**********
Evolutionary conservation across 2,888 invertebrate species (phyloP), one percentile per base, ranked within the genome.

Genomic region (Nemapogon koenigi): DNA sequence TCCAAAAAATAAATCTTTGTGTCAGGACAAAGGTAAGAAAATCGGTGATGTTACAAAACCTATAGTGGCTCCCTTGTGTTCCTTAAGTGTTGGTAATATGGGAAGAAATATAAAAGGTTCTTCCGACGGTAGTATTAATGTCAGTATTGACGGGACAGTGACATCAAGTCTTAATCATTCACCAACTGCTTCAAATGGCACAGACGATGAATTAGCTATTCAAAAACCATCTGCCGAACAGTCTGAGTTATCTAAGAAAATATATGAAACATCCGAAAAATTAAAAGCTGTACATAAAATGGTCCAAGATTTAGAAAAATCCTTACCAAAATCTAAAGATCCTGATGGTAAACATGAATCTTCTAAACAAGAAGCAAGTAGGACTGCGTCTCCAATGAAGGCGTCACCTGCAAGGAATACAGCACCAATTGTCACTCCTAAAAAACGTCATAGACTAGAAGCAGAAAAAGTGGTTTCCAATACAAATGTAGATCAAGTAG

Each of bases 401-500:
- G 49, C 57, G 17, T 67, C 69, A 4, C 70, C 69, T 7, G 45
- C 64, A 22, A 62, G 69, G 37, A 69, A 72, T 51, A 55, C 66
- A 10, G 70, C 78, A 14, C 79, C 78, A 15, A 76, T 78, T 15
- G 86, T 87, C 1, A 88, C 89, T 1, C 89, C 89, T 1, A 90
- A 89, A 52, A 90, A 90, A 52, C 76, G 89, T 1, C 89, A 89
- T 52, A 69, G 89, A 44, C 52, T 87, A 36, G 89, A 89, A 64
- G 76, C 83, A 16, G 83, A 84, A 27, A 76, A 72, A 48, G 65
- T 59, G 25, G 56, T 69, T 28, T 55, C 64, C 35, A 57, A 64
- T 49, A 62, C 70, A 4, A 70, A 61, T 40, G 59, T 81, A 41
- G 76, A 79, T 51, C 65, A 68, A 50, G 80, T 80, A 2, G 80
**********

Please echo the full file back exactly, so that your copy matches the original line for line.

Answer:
Evolutionary conservation across 2,888 invertebrate species (phyloP), one percentile per base, ranked within the genome.

Genomic region (Nemapogon koenigi): DNA sequence TCCAAAAAATAAATCTTTGTGTCAGGACAAAGGTAAGAAAATCGGTGATGTTACAAAACCTATAGTGGCTCCCTTGTGTTCCTTAAGTGTTGGTAATATGGGAAGAAATATAAAAGGTTCTTCCGACGGTAGTATTAATGTCAGTATTGACGGGACAGTGACATCAAGTCTTAATCATTCACCAACTGCTTCAAATGGCACAGACGATGAATTAGCTATTCAAAAACCATCTGCCGAACAGTCTGAGTTATCTAAGAAAATATATGAAACATCCGAAAAATTAAAAGCTGTACATAAAATGGTCCAAGATTTAGAAAAATCCTTACCAAAATCTAAAGATCCTGATGGTAAACATGAATCTTCTAAACAAGAAGCAAGTAGGACTGCGTCTCCAATGAAGGCGTCACCTGCAAGGAATACAGCACCAATTGTCACTCCTAAAAAACGTCATAGACTAGAAGCAGAAAAAGTGGTTTCCAATACAAATGTAGATCAAGTAG

Each of bases 401-500:
- G 49, C 57, G 17, T 67, C 69, A 4, C 70, C 69, T 7, G 45
- C 64, A 22, A 62, G 69, G 37, A 69, A 72, T 51, A 55, C 66
- A 10, G 70, C 78, A 14, C 79, C 78, A 15, A 76, T 78, T 15
- G 86, T 87, C 1, A 88, C 89, T 1, C 89, C 89, T 1, A 90
- A 89, A 52, A 90, A 90, A 52, C 76, G 89, T 1, C 89, A 89
- T 52, A 69, G 89, A 44, C 52, T 87, A 36, G 89, A 89, A 64
- G 76, C 83, A 16, G 83, A 84, A 27, A 76, A 72, A 48, G 65
- T 59, G 25, G 56, T 69, T 28, T 55, C 64, C 35, A 57, A 64
- T 49, A 62, C 70, A 4, A 70, A 61, T 40, G 59, T 81, A 41
- G 76, A 79, T 51, C 65, A 68, A 50, G 80, T 80, A 2, G 80